Dan Quisenberry and the Hall of Fame
By David Hill
The Baseball Hall of Fame, to this day, still seems unsure of how to handle relief pitchers. Although such stalwarts as Mariano Rivera and Trevor Hoffman are likely to receive their calls for immortality, the Hall of Fame still has relatively few relief pitchers enshrined. At this point, heading into the 2014 ballot, only five relief pitchers have received the call from Cooperstown, with Hoyt Wilhelm, Rollie Fingers, Dennis Eckersley, Rich Gossage and Bruce Sutter as the entirety of the relief wing in the Hall.
Back when Dan Quisenberry came up on the ballot in 1996, only Wilhelm and Fingers were in the Hall as relievers, with Fingers as the only full time relief pitcher enshrined. Relievers were essentially thought of in the same way a designated hitter is when it comes time for induction, nice to have to ensure a victory, but not a ‘real’ baseball player. Despite that feeling, Quisenberry still managed to get 3.8% of the vote. Even though that left him short of the amount required to stay on the ballot, it was still a decent showing for a pitcher who played a position that was not quite respected at that point.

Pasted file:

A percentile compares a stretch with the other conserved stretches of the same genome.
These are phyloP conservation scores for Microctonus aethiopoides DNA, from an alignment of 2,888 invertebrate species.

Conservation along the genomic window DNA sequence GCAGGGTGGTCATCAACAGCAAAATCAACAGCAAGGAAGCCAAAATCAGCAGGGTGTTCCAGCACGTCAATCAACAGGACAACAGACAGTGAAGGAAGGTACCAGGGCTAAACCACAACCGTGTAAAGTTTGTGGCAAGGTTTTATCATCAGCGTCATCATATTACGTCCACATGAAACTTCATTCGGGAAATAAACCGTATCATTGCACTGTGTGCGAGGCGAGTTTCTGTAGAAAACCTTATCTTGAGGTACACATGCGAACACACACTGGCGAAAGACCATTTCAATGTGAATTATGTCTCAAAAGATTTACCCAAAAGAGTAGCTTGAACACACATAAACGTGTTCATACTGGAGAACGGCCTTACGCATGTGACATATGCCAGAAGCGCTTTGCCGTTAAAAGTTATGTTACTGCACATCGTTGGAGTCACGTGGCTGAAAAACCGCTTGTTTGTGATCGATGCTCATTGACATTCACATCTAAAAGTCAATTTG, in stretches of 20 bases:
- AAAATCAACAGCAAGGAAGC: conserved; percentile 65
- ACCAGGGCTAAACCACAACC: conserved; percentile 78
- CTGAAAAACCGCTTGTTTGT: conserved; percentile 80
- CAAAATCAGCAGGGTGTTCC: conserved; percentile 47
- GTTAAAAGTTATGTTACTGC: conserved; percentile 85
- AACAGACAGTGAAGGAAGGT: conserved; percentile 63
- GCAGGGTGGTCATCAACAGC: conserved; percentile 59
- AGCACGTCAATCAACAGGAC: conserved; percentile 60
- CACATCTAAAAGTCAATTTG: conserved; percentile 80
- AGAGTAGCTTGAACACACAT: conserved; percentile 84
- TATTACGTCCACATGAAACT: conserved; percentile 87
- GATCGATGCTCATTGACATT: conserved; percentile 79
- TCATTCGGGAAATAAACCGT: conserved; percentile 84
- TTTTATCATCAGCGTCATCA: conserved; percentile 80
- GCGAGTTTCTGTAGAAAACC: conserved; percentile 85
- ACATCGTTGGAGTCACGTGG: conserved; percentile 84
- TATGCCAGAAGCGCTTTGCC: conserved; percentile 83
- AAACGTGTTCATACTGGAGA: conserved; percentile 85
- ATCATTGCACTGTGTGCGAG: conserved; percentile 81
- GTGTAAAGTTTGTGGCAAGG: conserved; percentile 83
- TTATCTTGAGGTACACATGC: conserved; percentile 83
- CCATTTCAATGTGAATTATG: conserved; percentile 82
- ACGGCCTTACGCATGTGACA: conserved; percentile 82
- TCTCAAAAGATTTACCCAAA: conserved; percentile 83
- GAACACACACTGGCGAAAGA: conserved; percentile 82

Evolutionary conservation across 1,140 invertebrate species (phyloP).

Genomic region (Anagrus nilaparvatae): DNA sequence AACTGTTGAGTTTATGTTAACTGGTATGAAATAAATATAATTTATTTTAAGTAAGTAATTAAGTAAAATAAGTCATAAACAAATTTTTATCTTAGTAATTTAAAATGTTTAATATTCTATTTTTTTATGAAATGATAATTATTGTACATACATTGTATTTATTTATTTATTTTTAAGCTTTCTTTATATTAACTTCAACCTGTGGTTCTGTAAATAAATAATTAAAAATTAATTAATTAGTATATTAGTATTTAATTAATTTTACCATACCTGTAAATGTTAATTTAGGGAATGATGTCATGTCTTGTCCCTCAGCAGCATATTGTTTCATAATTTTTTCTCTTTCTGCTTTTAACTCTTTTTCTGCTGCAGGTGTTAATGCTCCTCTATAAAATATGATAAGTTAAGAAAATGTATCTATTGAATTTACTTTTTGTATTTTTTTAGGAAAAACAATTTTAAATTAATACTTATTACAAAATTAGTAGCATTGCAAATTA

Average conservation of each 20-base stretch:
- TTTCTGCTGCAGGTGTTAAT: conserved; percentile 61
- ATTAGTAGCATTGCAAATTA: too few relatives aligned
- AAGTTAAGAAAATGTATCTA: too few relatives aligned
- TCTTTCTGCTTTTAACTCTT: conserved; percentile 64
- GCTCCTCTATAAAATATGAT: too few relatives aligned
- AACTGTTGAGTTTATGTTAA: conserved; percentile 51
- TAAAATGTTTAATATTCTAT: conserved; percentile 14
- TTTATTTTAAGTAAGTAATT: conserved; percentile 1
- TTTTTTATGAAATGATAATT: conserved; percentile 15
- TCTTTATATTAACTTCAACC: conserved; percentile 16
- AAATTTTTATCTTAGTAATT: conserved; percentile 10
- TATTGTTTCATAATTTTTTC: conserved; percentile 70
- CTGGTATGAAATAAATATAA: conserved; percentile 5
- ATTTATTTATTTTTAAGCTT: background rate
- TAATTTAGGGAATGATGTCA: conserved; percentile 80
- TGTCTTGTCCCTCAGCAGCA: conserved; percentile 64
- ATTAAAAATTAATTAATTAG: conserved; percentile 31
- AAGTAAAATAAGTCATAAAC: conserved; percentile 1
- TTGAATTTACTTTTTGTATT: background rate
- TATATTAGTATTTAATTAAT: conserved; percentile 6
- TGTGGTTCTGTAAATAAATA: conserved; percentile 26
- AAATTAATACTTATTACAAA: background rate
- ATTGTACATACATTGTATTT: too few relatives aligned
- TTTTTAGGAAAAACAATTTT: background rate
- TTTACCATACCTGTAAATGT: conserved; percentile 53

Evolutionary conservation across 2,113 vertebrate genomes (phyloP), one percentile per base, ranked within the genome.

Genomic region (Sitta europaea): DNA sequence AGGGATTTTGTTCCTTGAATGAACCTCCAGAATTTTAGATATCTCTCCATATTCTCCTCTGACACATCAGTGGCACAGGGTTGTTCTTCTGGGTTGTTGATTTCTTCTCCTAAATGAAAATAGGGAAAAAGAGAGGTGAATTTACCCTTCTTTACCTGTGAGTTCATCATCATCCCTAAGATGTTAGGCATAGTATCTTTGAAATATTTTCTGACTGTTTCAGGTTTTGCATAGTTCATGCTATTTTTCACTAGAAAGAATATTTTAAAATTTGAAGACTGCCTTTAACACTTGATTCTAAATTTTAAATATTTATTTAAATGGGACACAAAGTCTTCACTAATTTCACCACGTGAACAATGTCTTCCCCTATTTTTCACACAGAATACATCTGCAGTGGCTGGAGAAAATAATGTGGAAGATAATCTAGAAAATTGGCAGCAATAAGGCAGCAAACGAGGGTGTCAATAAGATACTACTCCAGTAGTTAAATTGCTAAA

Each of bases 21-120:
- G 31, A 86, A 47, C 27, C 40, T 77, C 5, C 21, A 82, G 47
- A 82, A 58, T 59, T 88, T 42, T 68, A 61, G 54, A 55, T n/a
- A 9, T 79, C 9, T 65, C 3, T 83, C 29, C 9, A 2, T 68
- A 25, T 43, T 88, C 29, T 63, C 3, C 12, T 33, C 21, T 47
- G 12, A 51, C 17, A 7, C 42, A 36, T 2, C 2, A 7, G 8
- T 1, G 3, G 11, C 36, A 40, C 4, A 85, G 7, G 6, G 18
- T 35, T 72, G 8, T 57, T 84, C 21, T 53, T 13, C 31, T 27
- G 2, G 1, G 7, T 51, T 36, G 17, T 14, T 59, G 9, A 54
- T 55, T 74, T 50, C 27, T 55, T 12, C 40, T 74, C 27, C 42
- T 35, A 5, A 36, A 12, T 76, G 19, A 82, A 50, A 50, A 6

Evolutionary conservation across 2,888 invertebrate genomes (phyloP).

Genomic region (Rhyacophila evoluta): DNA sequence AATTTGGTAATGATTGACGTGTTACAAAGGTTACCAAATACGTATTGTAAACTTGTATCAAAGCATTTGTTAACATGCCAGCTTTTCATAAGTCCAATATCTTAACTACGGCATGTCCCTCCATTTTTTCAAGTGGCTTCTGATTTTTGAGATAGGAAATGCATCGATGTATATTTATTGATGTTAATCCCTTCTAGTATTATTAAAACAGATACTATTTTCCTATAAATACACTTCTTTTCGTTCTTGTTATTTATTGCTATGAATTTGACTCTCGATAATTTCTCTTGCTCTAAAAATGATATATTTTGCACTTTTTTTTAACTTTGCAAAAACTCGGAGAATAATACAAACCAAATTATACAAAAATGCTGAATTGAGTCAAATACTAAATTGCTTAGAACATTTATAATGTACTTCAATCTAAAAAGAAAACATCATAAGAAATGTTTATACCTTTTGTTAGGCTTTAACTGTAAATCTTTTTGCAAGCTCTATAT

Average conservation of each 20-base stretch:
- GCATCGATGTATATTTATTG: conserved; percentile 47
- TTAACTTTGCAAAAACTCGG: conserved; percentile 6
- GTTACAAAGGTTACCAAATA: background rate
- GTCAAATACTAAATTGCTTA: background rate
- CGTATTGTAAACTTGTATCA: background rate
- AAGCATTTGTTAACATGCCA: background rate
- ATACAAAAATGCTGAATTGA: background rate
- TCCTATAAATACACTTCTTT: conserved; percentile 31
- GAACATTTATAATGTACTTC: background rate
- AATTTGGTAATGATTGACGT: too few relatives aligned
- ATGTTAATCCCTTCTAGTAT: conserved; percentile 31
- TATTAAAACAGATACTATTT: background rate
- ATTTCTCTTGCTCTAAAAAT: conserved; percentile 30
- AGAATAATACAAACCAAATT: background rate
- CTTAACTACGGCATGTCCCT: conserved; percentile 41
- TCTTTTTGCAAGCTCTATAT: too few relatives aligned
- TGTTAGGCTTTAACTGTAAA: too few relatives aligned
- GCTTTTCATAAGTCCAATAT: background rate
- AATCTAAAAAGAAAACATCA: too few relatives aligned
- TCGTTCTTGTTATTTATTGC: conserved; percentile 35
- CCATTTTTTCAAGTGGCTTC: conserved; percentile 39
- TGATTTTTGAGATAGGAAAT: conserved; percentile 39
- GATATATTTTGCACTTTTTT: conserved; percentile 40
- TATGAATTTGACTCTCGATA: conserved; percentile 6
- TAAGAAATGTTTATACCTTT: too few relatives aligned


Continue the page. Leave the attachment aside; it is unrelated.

Now, Quisenberry is getting another chance at enshrinement, named as one of twelve finalists on the Expansion Era Hall of Fame ballot. Quisenberry joins other hopefuls such as Tony LaRussa, George Steinbrenner and Steve Garvey, among others, as potential hopefuls.
Quiz was selected to three All-Star Games during his twelve year career, finished in the top five of the Cy Young voting five times, and in the top ten in MVP voting on four separate occasions. At the time of his retirement, Quisenberry was fifth all time in saves, and had been one of the more dominant pitchers of his time. During his peak from 1980 through 1985, Quisenberry averaged a 7-6 record with a 2.45 ERA, saving 35 games a year at a time when saves were not nearly close to being as commonplace as they are now. And Quisenberry did all this with a submarine delivery, relying on impeccable control and ground balls instead of blowing hitters away with a blazing fastball.
According to the Baseball Reference Hall of Fame Statistics section, Quisenberry is not a Hall of Famer. Yet, when most people vote on whether or not a player is worthy of induction, a portion of that decision typically comes from how dominant that player was during his time. In that six year period, Quisenberry was not only arguably the top reliever in baseball, but one of the top pitchers in the game at the time.
While his overall accomplishments, especially at a time with more closers routinely getting over thirty saves a season, may not be able to get him in, it is good to see Dan Quisenberry get another look on the ballot. Even if he falls short of induction, it is always worthwhile to see a former great get one more moment in the sun.